Gartner analysts, including David Cearley and Gene Phifer, trotted out user case studies involving FedEx, Presidio Health, Johnson Diversey and others extolling the public or private cloud, while in a separate session Michael Lock, head of enterprise sales at GoogleGoogle, found himself looking like a budding rock star in front of an huge audience of high-tech execs eager to hear about Google Apps. With new ways of conducting enterprise computing and application development shaking up established IT practices, the darker mood about it all was mainly heard from Gartner's security analysts, recognizing the revolution underway is ripping away the security controls of today. Alles zu Google auf CIO.de
"Our nightmare scenario is here now," said Gartner analyst John Pescatore. Botnet-driven cybercrime is clearly accelerating as online predators involved in "cybercrime as a service" plunder corporate and consumer data for financial gain. In addition, corporate employees are now using handheld smartphones the company didn’t even issue and spending substantial time on networks not owned by the enterprise.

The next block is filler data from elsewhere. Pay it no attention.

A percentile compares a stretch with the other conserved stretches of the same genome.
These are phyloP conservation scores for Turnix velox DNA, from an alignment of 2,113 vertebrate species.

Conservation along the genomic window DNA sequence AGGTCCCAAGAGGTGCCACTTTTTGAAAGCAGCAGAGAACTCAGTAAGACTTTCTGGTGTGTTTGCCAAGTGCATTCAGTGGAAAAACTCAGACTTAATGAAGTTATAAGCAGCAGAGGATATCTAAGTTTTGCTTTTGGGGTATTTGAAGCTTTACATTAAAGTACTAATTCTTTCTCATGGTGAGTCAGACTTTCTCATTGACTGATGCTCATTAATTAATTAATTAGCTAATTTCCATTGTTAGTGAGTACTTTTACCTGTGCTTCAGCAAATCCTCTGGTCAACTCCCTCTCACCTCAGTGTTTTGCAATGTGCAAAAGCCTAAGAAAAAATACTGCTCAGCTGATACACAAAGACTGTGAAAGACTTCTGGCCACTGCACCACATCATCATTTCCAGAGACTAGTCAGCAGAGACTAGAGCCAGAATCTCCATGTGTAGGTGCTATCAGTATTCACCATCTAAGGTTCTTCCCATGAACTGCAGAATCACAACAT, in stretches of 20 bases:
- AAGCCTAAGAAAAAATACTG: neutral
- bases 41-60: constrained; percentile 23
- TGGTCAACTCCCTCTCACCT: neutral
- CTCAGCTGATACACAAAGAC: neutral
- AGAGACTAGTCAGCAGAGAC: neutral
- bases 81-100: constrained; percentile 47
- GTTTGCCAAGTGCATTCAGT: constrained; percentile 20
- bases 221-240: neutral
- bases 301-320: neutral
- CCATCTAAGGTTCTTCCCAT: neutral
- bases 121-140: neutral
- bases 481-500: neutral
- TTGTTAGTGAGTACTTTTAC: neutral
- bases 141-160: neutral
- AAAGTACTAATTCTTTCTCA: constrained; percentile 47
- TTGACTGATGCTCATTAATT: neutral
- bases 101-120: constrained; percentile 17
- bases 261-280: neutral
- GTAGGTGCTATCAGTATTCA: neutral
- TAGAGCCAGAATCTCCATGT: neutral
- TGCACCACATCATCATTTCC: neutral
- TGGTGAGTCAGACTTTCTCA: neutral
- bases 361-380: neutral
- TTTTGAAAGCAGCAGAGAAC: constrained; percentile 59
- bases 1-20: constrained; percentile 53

Now comes cloud computing as service offerings and "obviously attacks will come after this," Pescatore said. In many instances, the fact is the "IT organization is being driven to have less control over software and hardware."
The implication of this, Pescatore said, is they can sit and dream of something pleasant, like the return of the mainframe, or they will have to make a shift to using or developing "security as a service" to adapt to new threat scenarios in both public cloud computing and virtualization of their IT infrastructure.
With the cloud taking shape nebulously as many types of public, private and hybrid services, an important technology to turn to will likely be encryption services. "In the next few years, you'll see encryption services out there," Pescatore said.